Destination goals in Google Analytics are great when your aim is to direct your visitors to a particular page (usually a thank you or a confirmation page). Unfortunately, it can get a little more complicated when you have the same destination URL for two different user journeys. You can create unique URLs with GTM to set up distinct Google Analytics destination goals.
One example is when a user can access that destination page via different website journeys. Imagine that you have a generic thank you page and visitors are driven there when they sign up for a newsletter… but also when they fill out a contact form. Another situation may be when you want to track user registration goals from a checkout page but once the user signs up, they are taken back to the same checkout page. You may not always have the power to make the website development changes to create unique URLs for these different scenarios.
Another example is when a user is able to bookmark a thank you page and start a new session with it. You may want to exclude these visits from your goal conversions.
You might expect the funnel functionality in Google Analytics to narrow down these user paths. Unfortunately, this feature only affects the Funnel Visualisation report. Your conversion rate will still be calculated based on the total number of sessions where your destination page was viewed.
Google Tag Manager offers a great solution to these problems where you can change the URLs that are sent to Google Analytics based on the different journeys that your visitors took.
Define the page to make unique
The first step is to create a trigger that defines the exact criteria for your scenario. For this, you want to create a Page View trigger that defines your Page Path and also the Referrer (the previous page visited in your desired user journey).
Note that your Page Path will start with a forward slash and your Referrer will be the full URL.
If you are unsure what the exact link to your page was, head to the preview mode and check the exact Referrer value in the variables section.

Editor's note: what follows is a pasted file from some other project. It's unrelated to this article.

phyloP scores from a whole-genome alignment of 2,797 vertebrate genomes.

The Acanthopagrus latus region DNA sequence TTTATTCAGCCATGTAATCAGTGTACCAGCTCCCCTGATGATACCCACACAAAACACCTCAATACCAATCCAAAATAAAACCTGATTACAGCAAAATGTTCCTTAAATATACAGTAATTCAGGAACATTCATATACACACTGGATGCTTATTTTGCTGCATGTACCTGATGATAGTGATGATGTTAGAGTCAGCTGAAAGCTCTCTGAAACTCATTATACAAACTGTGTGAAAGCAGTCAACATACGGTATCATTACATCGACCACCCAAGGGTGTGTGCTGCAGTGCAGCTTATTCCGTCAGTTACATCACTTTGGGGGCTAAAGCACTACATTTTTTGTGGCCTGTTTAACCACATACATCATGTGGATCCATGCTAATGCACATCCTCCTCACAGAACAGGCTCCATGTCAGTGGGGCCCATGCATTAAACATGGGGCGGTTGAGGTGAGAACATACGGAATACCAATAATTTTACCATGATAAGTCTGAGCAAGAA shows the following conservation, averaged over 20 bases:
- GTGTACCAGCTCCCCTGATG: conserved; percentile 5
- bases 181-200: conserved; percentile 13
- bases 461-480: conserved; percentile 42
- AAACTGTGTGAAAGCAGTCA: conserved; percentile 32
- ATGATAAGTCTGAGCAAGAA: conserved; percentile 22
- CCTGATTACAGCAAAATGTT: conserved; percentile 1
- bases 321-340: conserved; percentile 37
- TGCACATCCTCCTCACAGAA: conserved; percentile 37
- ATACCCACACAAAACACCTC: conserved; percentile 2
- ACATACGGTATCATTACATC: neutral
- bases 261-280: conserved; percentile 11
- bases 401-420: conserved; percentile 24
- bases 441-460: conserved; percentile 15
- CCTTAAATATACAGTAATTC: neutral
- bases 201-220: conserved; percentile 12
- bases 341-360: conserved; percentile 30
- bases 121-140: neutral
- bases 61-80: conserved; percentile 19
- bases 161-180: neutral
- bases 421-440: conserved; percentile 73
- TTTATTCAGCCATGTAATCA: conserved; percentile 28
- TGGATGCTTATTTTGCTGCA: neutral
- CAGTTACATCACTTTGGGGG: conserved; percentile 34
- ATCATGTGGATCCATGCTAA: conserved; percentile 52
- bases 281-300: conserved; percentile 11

Create a tag to overwrite Page Path
Next, add the tag that will rewrite the Page Path before sending it to Google Analytics. This is a Page View tag where you configure Fields to Set and attach the trigger configured above. If you’re using a Settings variable (which you should do!), tick “Enable overriding settings in this tag” to get the Fields to Set options. Add a “page” field and input your new path name that you’ll want to see in GA.
Amend your Base Page View tag
Finally, you need to amend your existing Base Page View tag where you add the same trigger from first step as the exception. This will ensure that you don’t have duplicate hits on for that same page – one with the old URL and one with the new one.
Create your Destination Goals
Once all your GTM work is complete and you’ve published your container, head to Google to define your new destination goal. Now you can use your new page view path as the goal destination.
Splitting up your destination goals in the way described above will make your Google Analytics reports much more meaningful and precise. Your goals should help you find out exactly what different users of your site find relevant. You should also want to find out how different goals influence one another. When you don’t have the power to make development changes often, the tactic of renaming page paths will be very effective.